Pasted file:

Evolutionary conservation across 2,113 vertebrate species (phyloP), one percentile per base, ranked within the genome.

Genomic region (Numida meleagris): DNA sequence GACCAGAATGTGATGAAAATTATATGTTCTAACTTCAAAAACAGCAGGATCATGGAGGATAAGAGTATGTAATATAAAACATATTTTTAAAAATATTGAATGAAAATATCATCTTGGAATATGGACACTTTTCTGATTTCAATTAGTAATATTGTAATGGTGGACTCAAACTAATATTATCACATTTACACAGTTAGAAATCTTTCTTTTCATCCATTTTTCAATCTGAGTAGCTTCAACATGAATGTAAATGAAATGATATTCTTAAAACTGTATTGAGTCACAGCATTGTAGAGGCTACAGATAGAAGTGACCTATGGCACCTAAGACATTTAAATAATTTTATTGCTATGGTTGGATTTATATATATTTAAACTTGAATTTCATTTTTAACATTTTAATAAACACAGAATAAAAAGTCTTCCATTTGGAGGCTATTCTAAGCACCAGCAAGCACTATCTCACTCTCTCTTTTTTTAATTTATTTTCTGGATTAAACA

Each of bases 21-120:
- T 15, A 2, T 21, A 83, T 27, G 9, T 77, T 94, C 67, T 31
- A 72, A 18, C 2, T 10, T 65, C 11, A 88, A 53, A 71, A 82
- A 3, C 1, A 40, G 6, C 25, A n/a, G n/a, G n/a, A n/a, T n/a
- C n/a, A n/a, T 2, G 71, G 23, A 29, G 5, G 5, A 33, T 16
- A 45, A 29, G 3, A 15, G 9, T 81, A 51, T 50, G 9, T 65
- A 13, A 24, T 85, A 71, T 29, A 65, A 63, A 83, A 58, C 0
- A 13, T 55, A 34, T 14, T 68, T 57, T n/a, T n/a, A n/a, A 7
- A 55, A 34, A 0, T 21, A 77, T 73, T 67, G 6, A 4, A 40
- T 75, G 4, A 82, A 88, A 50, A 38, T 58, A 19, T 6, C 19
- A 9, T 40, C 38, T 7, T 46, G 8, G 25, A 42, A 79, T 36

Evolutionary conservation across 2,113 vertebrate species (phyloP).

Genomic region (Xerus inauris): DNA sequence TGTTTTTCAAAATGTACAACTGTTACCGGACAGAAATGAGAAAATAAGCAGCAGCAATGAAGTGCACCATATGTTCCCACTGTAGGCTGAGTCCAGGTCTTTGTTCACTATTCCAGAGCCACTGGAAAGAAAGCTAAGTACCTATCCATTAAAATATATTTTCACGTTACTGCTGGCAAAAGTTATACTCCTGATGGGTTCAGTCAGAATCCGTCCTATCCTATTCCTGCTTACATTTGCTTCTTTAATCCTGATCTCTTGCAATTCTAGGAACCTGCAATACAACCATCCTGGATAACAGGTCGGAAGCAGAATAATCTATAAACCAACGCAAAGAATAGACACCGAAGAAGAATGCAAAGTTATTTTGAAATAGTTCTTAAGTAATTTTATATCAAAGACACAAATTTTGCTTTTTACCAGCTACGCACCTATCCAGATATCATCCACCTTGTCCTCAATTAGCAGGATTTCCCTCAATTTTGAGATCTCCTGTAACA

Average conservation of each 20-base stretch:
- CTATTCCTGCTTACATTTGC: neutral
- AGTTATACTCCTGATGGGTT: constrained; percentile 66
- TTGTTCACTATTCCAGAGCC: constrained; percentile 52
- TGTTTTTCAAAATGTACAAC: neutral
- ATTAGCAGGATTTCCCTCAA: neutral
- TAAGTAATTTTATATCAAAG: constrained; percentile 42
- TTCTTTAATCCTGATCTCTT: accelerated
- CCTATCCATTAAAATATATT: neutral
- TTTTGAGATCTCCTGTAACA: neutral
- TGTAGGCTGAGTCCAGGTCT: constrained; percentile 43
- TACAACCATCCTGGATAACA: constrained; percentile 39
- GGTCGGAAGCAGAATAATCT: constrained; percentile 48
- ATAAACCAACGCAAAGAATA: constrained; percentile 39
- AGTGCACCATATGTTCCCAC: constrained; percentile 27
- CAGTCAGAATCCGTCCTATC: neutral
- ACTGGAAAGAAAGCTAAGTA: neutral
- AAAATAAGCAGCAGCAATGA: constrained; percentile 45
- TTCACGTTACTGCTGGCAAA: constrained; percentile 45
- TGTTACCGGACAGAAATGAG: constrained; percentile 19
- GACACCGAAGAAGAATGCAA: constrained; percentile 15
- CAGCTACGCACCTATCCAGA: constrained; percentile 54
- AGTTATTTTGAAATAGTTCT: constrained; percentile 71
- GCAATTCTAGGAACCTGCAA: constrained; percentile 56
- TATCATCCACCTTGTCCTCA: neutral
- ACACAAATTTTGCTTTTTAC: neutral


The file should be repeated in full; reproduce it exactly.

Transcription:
Evolutionary conservation across 2,113 vertebrate species (phyloP), one percentile per base, ranked within the genome.

Genomic region (Numida meleagris): DNA sequence GACCAGAATGTGATGAAAATTATATGTTCTAACTTCAAAAACAGCAGGATCATGGAGGATAAGAGTATGTAATATAAAACATATTTTTAAAAATATTGAATGAAAATATCATCTTGGAATATGGACACTTTTCTGATTTCAATTAGTAATATTGTAATGGTGGACTCAAACTAATATTATCACATTTACACAGTTAGAAATCTTTCTTTTCATCCATTTTTCAATCTGAGTAGCTTCAACATGAATGTAAATGAAATGATATTCTTAAAACTGTATTGAGTCACAGCATTGTAGAGGCTACAGATAGAAGTGACCTATGGCACCTAAGACATTTAAATAATTTTATTGCTATGGTTGGATTTATATATATTTAAACTTGAATTTCATTTTTAACATTTTAATAAACACAGAATAAAAAGTCTTCCATTTGGAGGCTATTCTAAGCACCAGCAAGCACTATCTCACTCTCTCTTTTTTTAATTTATTTTCTGGATTAAACA

Each of bases 21-120:
- T 15, A 2, T 21, A 83, T 27, G 9, T 77, T 94, C 67, T 31
- A 72, A 18, C 2, T 10, T 65, C 11, A 88, A 53, A 71, A 82
- A 3, C 1, A 40, G 6, C 25, A n/a, G n/a, G n/a, A n/a, T n/a
- C n/a, A n/a, T 2, G 71, G 23, A 29, G 5, G 5, A 33, T 16
- A 45, A 29, G 3, A 15, G 9, T 81, A 51, T 50, G 9, T 65
- A 13, A 24, T 85, A 71, T 29, A 65, A 63, A 83, A 58, C 0
- A 13, T 55, A 34, T 14, T 68, T 57, T n/a, T n/a, A n/a, A 7
- A 55, A 34, A 0, T 21, A 77, T 73, T 67, G 6, A 4, A 40
- T 75, G 4, A 82, A 88, A 50, A 38, T 58, A 19, T 6, C 19
- A 9, T 40, C 38, T 7, T 46, G 8, G 25, A 42, A 79, T 36

Evolutionary conservation across 2,113 vertebrate species (phyloP).

Genomic region (Xerus inauris): DNA sequence TGTTTTTCAAAATGTACAACTGTTACCGGACAGAAATGAGAAAATAAGCAGCAGCAATGAAGTGCACCATATGTTCCCACTGTAGGCTGAGTCCAGGTCTTTGTTCACTATTCCAGAGCCACTGGAAAGAAAGCTAAGTACCTATCCATTAAAATATATTTTCACGTTACTGCTGGCAAAAGTTATACTCCTGATGGGTTCAGTCAGAATCCGTCCTATCCTATTCCTGCTTACATTTGCTTCTTTAATCCTGATCTCTTGCAATTCTAGGAACCTGCAATACAACCATCCTGGATAACAGGTCGGAAGCAGAATAATCTATAAACCAACGCAAAGAATAGACACCGAAGAAGAATGCAAAGTTATTTTGAAATAGTTCTTAAGTAATTTTATATCAAAGACACAAATTTTGCTTTTTACCAGCTACGCACCTATCCAGATATCATCCACCTTGTCCTCAATTAGCAGGATTTCCCTCAATTTTGAGATCTCCTGTAACA

Average conservation of each 20-base stretch:
- CTATTCCTGCTTACATTTGC: neutral
- AGTTATACTCCTGATGGGTT: constrained; percentile 66
- TTGTTCACTATTCCAGAGCC: constrained; percentile 52
- TGTTTTTCAAAATGTACAAC: neutral
- ATTAGCAGGATTTCCCTCAA: neutral
- TAAGTAATTTTATATCAAAG: constrained; percentile 42
- TTCTTTAATCCTGATCTCTT: accelerated
- CCTATCCATTAAAATATATT: neutral
- TTTTGAGATCTCCTGTAACA: neutral
- TGTAGGCTGAGTCCAGGTCT: constrained; percentile 43
- TACAACCATCCTGGATAACA: constrained; percentile 39
- GGTCGGAAGCAGAATAATCT: constrained; percentile 48
- ATAAACCAACGCAAAGAATA: constrained; percentile 39
- AGTGCACCATATGTTCCCAC: constrained; percentile 27
- CAGTCAGAATCCGTCCTATC: neutral
- ACTGGAAAGAAAGCTAAGTA: neutral
- AAAATAAGCAGCAGCAATGA: constrained; percentile 45
- TTCACGTTACTGCTGGCAAA: constrained; percentile 45
- TGTTACCGGACAGAAATGAG: constrained; percentile 19
- GACACCGAAGAAGAATGCAA: constrained; percentile 15
- CAGCTACGCACCTATCCAGA: constrained; percentile 54
- AGTTATTTTGAAATAGTTCT: constrained; percentile 71
- GCAATTCTAGGAACCTGCAA: constrained; percentile 56
- TATCATCCACCTTGTCCTCA: neutral
- ACACAAATTTTGCTTTTTAC: neutral